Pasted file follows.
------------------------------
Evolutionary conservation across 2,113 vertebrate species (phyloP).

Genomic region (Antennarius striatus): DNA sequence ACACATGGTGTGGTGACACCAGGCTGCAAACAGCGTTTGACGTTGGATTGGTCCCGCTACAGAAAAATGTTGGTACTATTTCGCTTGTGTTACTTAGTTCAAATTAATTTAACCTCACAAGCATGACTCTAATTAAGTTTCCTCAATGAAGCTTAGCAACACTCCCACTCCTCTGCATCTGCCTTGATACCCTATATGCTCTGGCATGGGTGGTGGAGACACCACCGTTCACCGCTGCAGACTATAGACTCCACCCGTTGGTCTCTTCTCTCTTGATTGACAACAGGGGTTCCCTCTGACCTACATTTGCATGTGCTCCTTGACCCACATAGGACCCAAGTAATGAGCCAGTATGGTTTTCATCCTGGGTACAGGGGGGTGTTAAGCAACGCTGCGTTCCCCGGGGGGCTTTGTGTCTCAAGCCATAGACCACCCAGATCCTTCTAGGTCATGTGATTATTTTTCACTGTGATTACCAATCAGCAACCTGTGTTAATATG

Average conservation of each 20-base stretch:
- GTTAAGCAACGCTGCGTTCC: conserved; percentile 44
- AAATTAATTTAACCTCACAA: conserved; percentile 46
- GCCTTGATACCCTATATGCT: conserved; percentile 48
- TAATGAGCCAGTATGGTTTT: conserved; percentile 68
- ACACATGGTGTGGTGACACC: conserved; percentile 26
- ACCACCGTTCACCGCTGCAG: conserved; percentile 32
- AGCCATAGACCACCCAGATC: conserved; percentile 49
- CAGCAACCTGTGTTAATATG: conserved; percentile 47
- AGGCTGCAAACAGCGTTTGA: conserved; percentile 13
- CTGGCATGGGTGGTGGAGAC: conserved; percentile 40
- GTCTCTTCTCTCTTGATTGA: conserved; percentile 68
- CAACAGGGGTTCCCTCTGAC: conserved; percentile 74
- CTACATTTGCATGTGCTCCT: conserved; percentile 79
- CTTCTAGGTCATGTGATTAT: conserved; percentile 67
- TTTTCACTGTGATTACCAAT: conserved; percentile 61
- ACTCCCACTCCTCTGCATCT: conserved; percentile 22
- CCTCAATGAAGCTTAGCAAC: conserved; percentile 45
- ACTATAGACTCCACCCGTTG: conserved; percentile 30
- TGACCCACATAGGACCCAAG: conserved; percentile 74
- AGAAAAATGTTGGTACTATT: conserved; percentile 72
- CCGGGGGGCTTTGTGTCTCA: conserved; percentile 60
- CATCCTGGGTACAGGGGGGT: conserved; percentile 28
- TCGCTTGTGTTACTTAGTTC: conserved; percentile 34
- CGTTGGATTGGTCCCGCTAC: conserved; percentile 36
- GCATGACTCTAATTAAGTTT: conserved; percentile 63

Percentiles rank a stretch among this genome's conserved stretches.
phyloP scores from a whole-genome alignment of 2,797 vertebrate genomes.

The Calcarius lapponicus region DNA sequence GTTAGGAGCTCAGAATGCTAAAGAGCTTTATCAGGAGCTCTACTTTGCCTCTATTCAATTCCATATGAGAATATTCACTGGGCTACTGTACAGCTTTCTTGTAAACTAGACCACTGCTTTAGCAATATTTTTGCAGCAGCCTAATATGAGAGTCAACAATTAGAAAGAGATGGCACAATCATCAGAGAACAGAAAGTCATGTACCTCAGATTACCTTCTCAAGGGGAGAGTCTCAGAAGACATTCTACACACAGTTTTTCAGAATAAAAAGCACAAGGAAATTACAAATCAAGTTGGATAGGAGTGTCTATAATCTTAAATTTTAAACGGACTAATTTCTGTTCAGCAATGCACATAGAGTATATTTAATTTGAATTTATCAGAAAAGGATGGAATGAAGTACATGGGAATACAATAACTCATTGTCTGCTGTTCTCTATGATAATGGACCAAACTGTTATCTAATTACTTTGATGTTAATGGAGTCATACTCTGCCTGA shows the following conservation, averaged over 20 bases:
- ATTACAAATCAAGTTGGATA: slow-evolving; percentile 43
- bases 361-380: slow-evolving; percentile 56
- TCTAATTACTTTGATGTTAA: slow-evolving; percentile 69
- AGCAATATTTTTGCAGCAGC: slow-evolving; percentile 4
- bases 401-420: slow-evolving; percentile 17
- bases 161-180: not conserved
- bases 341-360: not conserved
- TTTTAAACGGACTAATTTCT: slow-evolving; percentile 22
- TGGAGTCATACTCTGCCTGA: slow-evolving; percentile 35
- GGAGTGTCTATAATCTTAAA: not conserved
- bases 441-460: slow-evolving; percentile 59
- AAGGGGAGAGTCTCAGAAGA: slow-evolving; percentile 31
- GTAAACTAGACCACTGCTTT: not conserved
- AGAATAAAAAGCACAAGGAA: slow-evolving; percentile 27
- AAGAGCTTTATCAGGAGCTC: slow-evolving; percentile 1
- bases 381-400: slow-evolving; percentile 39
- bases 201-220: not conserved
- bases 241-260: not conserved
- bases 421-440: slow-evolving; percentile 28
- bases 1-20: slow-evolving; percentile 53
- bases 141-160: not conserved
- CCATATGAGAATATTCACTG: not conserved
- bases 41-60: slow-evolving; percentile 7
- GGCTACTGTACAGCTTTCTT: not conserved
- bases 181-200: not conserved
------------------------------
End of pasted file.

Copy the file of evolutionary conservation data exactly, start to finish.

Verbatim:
Evolutionary conservation across 2,113 vertebrate species (phyloP).

Genomic region (Antennarius striatus): DNA sequence ACACATGGTGTGGTGACACCAGGCTGCAAACAGCGTTTGACGTTGGATTGGTCCCGCTACAGAAAAATGTTGGTACTATTTCGCTTGTGTTACTTAGTTCAAATTAATTTAACCTCACAAGCATGACTCTAATTAAGTTTCCTCAATGAAGCTTAGCAACACTCCCACTCCTCTGCATCTGCCTTGATACCCTATATGCTCTGGCATGGGTGGTGGAGACACCACCGTTCACCGCTGCAGACTATAGACTCCACCCGTTGGTCTCTTCTCTCTTGATTGACAACAGGGGTTCCCTCTGACCTACATTTGCATGTGCTCCTTGACCCACATAGGACCCAAGTAATGAGCCAGTATGGTTTTCATCCTGGGTACAGGGGGGTGTTAAGCAACGCTGCGTTCCCCGGGGGGCTTTGTGTCTCAAGCCATAGACCACCCAGATCCTTCTAGGTCATGTGATTATTTTTCACTGTGATTACCAATCAGCAACCTGTGTTAATATG

Average conservation of each 20-base stretch:
- GTTAAGCAACGCTGCGTTCC: conserved; percentile 44
- AAATTAATTTAACCTCACAA: conserved; percentile 46
- GCCTTGATACCCTATATGCT: conserved; percentile 48
- TAATGAGCCAGTATGGTTTT: conserved; percentile 68
- ACACATGGTGTGGTGACACC: conserved; percentile 26
- ACCACCGTTCACCGCTGCAG: conserved; percentile 32
- AGCCATAGACCACCCAGATC: conserved; percentile 49
- CAGCAACCTGTGTTAATATG: conserved; percentile 47
- AGGCTGCAAACAGCGTTTGA: conserved; percentile 13
- CTGGCATGGGTGGTGGAGAC: conserved; percentile 40
- GTCTCTTCTCTCTTGATTGA: conserved; percentile 68
- CAACAGGGGTTCCCTCTGAC: conserved; percentile 74
- CTACATTTGCATGTGCTCCT: conserved; percentile 79
- CTTCTAGGTCATGTGATTAT: conserved; percentile 67
- TTTTCACTGTGATTACCAAT: conserved; percentile 61
- ACTCCCACTCCTCTGCATCT: conserved; percentile 22
- CCTCAATGAAGCTTAGCAAC: conserved; percentile 45
- ACTATAGACTCCACCCGTTG: conserved; percentile 30
- TGACCCACATAGGACCCAAG: conserved; percentile 74
- AGAAAAATGTTGGTACTATT: conserved; percentile 72
- CCGGGGGGCTTTGTGTCTCA: conserved; percentile 60
- CATCCTGGGTACAGGGGGGT: conserved; percentile 28
- TCGCTTGTGTTACTTAGTTC: conserved; percentile 34
- CGTTGGATTGGTCCCGCTAC: conserved; percentile 36
- GCATGACTCTAATTAAGTTT: conserved; percentile 63

Percentiles rank a stretch among this genome's conserved stretches.
phyloP scores from a whole-genome alignment of 2,797 vertebrate genomes.

The Calcarius lapponicus region DNA sequence GTTAGGAGCTCAGAATGCTAAAGAGCTTTATCAGGAGCTCTACTTTGCCTCTATTCAATTCCATATGAGAATATTCACTGGGCTACTGTACAGCTTTCTTGTAAACTAGACCACTGCTTTAGCAATATTTTTGCAGCAGCCTAATATGAGAGTCAACAATTAGAAAGAGATGGCACAATCATCAGAGAACAGAAAGTCATGTACCTCAGATTACCTTCTCAAGGGGAGAGTCTCAGAAGACATTCTACACACAGTTTTTCAGAATAAAAAGCACAAGGAAATTACAAATCAAGTTGGATAGGAGTGTCTATAATCTTAAATTTTAAACGGACTAATTTCTGTTCAGCAATGCACATAGAGTATATTTAATTTGAATTTATCAGAAAAGGATGGAATGAAGTACATGGGAATACAATAACTCATTGTCTGCTGTTCTCTATGATAATGGACCAAACTGTTATCTAATTACTTTGATGTTAATGGAGTCATACTCTGCCTGA shows the following conservation, averaged over 20 bases:
- ATTACAAATCAAGTTGGATA: slow-evolving; percentile 43
- bases 361-380: slow-evolving; percentile 56
- TCTAATTACTTTGATGTTAA: slow-evolving; percentile 69
- AGCAATATTTTTGCAGCAGC: slow-evolving; percentile 4
- bases 401-420: slow-evolving; percentile 17
- bases 161-180: not conserved
- bases 341-360: not conserved
- TTTTAAACGGACTAATTTCT: slow-evolving; percentile 22
- TGGAGTCATACTCTGCCTGA: slow-evolving; percentile 35
- GGAGTGTCTATAATCTTAAA: not conserved
- bases 441-460: slow-evolving; percentile 59
- AAGGGGAGAGTCTCAGAAGA: slow-evolving; percentile 31
- GTAAACTAGACCACTGCTTT: not conserved
- AGAATAAAAAGCACAAGGAA: slow-evolving; percentile 27
- AAGAGCTTTATCAGGAGCTC: slow-evolving; percentile 1
- bases 381-400: slow-evolving; percentile 39
- bases 201-220: not conserved
- bases 241-260: not conserved
- bases 421-440: slow-evolving; percentile 28
- bases 1-20: slow-evolving; percentile 53
- bases 141-160: not conserved
- CCATATGAGAATATTCACTG: not conserved
- bases 41-60: slow-evolving; percentile 7
- GGCTACTGTACAGCTTTCTT: not conserved
- bases 181-200: not conserved